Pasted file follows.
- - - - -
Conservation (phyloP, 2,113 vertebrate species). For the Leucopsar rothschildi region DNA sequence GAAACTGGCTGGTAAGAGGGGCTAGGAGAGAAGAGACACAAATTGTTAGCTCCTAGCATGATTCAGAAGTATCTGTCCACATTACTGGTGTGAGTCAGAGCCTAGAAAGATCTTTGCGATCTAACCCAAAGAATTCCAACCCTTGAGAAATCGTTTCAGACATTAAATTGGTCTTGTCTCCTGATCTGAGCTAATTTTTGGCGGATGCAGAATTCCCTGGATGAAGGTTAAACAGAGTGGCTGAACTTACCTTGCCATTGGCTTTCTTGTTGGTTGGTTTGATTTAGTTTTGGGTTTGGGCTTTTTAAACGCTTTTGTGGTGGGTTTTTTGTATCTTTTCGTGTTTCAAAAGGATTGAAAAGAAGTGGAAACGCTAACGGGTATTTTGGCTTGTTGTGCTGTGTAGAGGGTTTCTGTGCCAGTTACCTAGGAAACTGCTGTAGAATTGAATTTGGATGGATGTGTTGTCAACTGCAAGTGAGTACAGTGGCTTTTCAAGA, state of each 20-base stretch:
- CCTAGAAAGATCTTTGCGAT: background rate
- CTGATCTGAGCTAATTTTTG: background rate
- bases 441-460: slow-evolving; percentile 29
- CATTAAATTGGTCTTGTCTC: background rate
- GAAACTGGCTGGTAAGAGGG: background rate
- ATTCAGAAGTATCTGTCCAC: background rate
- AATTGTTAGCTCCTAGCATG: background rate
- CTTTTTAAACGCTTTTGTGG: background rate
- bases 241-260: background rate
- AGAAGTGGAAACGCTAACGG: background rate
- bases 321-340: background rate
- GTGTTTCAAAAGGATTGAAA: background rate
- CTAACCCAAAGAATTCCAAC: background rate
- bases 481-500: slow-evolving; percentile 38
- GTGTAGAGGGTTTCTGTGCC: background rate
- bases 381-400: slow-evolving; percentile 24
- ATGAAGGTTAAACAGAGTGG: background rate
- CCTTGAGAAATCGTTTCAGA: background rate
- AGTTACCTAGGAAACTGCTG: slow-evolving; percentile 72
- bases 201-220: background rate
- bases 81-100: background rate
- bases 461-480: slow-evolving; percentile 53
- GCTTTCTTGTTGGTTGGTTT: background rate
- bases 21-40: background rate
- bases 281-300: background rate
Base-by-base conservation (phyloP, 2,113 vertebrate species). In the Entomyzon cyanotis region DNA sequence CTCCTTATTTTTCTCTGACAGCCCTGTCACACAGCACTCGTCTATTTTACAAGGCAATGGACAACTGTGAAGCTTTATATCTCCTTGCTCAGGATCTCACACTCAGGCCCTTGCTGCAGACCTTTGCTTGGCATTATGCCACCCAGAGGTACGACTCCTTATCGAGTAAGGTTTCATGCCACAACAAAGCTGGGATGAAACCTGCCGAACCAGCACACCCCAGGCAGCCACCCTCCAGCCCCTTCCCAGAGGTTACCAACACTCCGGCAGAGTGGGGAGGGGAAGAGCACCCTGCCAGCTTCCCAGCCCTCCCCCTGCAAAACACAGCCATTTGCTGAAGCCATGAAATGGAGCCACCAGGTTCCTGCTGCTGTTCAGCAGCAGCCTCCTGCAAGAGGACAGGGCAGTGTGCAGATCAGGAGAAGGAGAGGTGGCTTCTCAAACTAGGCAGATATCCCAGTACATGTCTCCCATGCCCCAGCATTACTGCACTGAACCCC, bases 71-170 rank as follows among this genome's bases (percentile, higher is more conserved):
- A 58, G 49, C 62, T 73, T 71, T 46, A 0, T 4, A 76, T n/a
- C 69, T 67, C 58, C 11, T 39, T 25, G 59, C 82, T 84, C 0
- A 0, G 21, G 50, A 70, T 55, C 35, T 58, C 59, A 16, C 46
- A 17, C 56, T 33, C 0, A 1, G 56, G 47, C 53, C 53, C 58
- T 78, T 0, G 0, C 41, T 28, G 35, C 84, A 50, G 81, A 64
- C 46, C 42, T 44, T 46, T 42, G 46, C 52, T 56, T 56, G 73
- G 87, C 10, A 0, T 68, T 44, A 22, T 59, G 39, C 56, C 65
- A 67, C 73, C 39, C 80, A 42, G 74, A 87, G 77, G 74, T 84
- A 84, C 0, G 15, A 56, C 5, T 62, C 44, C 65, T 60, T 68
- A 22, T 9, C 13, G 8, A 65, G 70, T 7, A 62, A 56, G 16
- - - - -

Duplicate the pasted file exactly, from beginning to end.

Conservation (phyloP, 2,113 vertebrate species). For the Leucopsar rothschildi region DNA sequence GAAACTGGCTGGTAAGAGGGGCTAGGAGAGAAGAGACACAAATTGTTAGCTCCTAGCATGATTCAGAAGTATCTGTCCACATTACTGGTGTGAGTCAGAGCCTAGAAAGATCTTTGCGATCTAACCCAAAGAATTCCAACCCTTGAGAAATCGTTTCAGACATTAAATTGGTCTTGTCTCCTGATCTGAGCTAATTTTTGGCGGATGCAGAATTCCCTGGATGAAGGTTAAACAGAGTGGCTGAACTTACCTTGCCATTGGCTTTCTTGTTGGTTGGTTTGATTTAGTTTTGGGTTTGGGCTTTTTAAACGCTTTTGTGGTGGGTTTTTTGTATCTTTTCGTGTTTCAAAAGGATTGAAAAGAAGTGGAAACGCTAACGGGTATTTTGGCTTGTTGTGCTGTGTAGAGGGTTTCTGTGCCAGTTACCTAGGAAACTGCTGTAGAATTGAATTTGGATGGATGTGTTGTCAACTGCAAGTGAGTACAGTGGCTTTTCAAGA, state of each 20-base stretch:
- CCTAGAAAGATCTTTGCGAT: background rate
- CTGATCTGAGCTAATTTTTG: background rate
- bases 441-460: slow-evolving; percentile 29
- CATTAAATTGGTCTTGTCTC: background rate
- GAAACTGGCTGGTAAGAGGG: background rate
- ATTCAGAAGTATCTGTCCAC: background rate
- AATTGTTAGCTCCTAGCATG: background rate
- CTTTTTAAACGCTTTTGTGG: background rate
- bases 241-260: background rate
- AGAAGTGGAAACGCTAACGG: background rate
- bases 321-340: background rate
- GTGTTTCAAAAGGATTGAAA: background rate
- CTAACCCAAAGAATTCCAAC: background rate
- bases 481-500: slow-evolving; percentile 38
- GTGTAGAGGGTTTCTGTGCC: background rate
- bases 381-400: slow-evolving; percentile 24
- ATGAAGGTTAAACAGAGTGG: background rate
- CCTTGAGAAATCGTTTCAGA: background rate
- AGTTACCTAGGAAACTGCTG: slow-evolving; percentile 72
- bases 201-220: background rate
- bases 81-100: background rate
- bases 461-480: slow-evolving; percentile 53
- GCTTTCTTGTTGGTTGGTTT: background rate
- bases 21-40: background rate
- bases 281-300: background rate
Base-by-base conservation (phyloP, 2,113 vertebrate species). In the Entomyzon cyanotis region DNA sequence CTCCTTATTTTTCTCTGACAGCCCTGTCACACAGCACTCGTCTATTTTACAAGGCAATGGACAACTGTGAAGCTTTATATCTCCTTGCTCAGGATCTCACACTCAGGCCCTTGCTGCAGACCTTTGCTTGGCATTATGCCACCCAGAGGTACGACTCCTTATCGAGTAAGGTTTCATGCCACAACAAAGCTGGGATGAAACCTGCCGAACCAGCACACCCCAGGCAGCCACCCTCCAGCCCCTTCCCAGAGGTTACCAACACTCCGGCAGAGTGGGGAGGGGAAGAGCACCCTGCCAGCTTCCCAGCCCTCCCCCTGCAAAACACAGCCATTTGCTGAAGCCATGAAATGGAGCCACCAGGTTCCTGCTGCTGTTCAGCAGCAGCCTCCTGCAAGAGGACAGGGCAGTGTGCAGATCAGGAGAAGGAGAGGTGGCTTCTCAAACTAGGCAGATATCCCAGTACATGTCTCCCATGCCCCAGCATTACTGCACTGAACCCC, bases 71-170 rank as follows among this genome's bases (percentile, higher is more conserved):
- A 58, G 49, C 62, T 73, T 71, T 46, A 0, T 4, A 76, T n/a
- C 69, T 67, C 58, C 11, T 39, T 25, G 59, C 82, T 84, C 0
- A 0, G 21, G 50, A 70, T 55, C 35, T 58, C 59, A 16, C 46
- A 17, C 56, T 33, C 0, A 1, G 56, G 47, C 53, C 53, C 58
- T 78, T 0, G 0, C 41, T 28, G 35, C 84, A 50, G 81, A 64
- C 46, C 42, T 44, T 46, T 42, G 46, C 52, T 56, T 56, G 73
- G 87, C 10, A 0, T 68, T 44, A 22, T 59, G 39, C 56, C 65
- A 67, C 73, C 39, C 80, A 42, G 74, A 87, G 77, G 74, T 84
- A 84, C 0, G 15, A 56, C 5, T 62, C 44, C 65, T 60, T 68
- A 22, T 9, C 13, G 8, A 65, G 70, T 7, A 62, A 56, G 16